Reviews

DVD Releases: ‘Largo Winch’

A conspiracy-thriller in the mould of a Bourne movie, Largo Winch (2008) is a predominantly French production based on a comic book series by Belgian writer/artist team Philippe Francq and Jean Van Hamme. The big screen adaptation features an international cast and a variety of exotic locations, as the estranged, secretly-adopted son of an assassinated billionaire businessman tries to prove his identity and inherit his father’s company.

The reasoning behind this covert adoption is never satisfactorily explained beyond “he liked to keep his secrets”. Presumably Winch Sr. (Miki Manojlovic) wanted to avoid the kind of press that Madonna or the Pitt-Jolies get when they acquire ragamuffin foreign orphans.

The mysterious child is our title character, now an adult and played by Tomer Sisely, whose face was carved by master-craftsmen from the finest mahogany, is recalled from a wandering South American sabbatical to take his father’s place at the head of the multi-national ‘Winch International Group’, just in time to prevent a hostile take-over by the Russian Korsky (Karel Roden). There also appears to be some corporate espionage going on, with spies in both camps.

Among the boardroom politics, Ann Ferguson (Kristin Scott Thomas) has taken temporary control of the company. Scott Thomas seems to have spent half of her career speaking French, so I was almost surprised to hear her deliver her lines in that brittle English voice that she’s made her own. Although, Sisely’s wooden performance aside, non of the actors are anything less than decent, Scott Thomas sticks out like a sore thumb as a ‘proper actor’ (though I’d like to draw attention to her fellow Brit, Benedict Wong, who you may recognise from Danny Boyle’s Sunshine (2007), a tiny cameo in Moon (2009), and the criminally underrated sketch-comedy, The Peter Serafinowicz Show).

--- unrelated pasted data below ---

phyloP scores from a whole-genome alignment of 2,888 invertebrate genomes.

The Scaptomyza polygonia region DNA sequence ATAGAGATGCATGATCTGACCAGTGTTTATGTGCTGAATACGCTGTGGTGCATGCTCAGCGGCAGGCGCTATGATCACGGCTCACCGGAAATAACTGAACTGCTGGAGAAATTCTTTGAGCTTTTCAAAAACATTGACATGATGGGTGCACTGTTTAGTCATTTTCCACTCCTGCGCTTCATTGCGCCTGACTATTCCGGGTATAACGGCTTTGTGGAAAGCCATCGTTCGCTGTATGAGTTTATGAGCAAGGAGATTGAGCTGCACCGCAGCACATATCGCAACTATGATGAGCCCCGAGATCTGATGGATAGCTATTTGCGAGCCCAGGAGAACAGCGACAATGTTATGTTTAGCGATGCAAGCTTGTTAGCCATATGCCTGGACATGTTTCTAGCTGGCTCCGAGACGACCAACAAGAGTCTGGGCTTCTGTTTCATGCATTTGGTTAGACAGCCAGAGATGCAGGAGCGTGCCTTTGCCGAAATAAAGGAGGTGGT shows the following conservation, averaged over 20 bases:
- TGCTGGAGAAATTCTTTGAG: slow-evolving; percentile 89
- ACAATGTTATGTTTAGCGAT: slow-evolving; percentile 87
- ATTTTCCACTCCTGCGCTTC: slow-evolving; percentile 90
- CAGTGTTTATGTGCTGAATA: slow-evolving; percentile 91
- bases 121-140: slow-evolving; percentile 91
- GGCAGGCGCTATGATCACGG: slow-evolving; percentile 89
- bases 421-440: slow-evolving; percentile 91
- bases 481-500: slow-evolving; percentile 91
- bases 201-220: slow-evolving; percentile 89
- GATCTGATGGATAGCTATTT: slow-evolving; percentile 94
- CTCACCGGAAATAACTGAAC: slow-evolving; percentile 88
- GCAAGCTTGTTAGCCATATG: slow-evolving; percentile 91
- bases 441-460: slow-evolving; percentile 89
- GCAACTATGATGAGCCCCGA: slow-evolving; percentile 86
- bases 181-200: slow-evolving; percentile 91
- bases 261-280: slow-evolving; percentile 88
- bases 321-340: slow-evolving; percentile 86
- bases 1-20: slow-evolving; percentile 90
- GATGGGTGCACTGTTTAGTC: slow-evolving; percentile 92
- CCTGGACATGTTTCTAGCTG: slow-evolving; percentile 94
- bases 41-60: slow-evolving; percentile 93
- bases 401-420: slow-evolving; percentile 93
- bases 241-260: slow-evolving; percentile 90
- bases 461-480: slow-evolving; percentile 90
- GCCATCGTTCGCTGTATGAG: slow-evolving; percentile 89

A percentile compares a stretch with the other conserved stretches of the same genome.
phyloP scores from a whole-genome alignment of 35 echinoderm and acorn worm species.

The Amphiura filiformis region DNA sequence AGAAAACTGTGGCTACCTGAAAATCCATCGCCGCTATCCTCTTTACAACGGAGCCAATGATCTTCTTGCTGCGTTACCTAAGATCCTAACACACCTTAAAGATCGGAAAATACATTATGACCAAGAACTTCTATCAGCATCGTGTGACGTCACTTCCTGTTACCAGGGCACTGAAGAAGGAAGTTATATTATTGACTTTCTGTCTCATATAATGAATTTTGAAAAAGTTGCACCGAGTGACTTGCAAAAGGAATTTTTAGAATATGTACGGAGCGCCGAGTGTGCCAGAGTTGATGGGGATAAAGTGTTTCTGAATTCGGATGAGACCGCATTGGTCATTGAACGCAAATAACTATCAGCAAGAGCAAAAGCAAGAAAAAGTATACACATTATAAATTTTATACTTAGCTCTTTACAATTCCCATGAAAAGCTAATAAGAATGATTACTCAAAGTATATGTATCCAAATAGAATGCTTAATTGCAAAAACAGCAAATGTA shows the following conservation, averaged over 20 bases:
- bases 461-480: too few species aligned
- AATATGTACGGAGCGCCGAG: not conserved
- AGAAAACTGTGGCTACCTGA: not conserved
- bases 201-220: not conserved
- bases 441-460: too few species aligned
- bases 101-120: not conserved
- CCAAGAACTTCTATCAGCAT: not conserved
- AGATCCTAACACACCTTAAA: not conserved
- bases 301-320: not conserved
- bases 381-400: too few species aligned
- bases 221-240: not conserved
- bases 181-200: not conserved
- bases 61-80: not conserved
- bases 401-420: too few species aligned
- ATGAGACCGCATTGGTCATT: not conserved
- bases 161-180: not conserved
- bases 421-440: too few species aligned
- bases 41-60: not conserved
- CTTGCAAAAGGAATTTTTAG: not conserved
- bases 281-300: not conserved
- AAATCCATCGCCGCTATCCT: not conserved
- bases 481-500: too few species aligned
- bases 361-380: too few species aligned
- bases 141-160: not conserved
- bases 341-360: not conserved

There are plenty of twists and red herrings in the plot to keep the genre-fanatics sated, and while a couple of the character motivations seemed a little hazy, I’ve few proper complaints with that department. There are, however, disappointingly few real action sequences, and too many car chases, while Largo’s character veers from devil-may-care to dutiful son rather too quickly.

Director Jérôme Salle delivers a competent effort; not groundbreaking, but there’s enough to suggest the Frenchman may go on to greater things in future (Largo Winch is only his second feature). I noted with a certain amount of satisfaction that the hand-to-hand combat in the film is much more compelling than in The Bourne Identity (2002), a film from which Largo Winch evidently takes a huge amount of inspiration. As previously noted, however, Sisely lacks the talent and charisma to really make the film work on a higher level than a standard genre piece.

Largo Winch isn’t likely to be remembered in a few years as a great movie, and though it made little impression in cinemas (movie website Box Office Mojo doesn’t even have a record of its performance), I hope it finds its audience on DVD. It’s an ambitious attempt at a real quality Hollywood-style thriller, and there are certainly audiences out there who will love it.


David Sugarman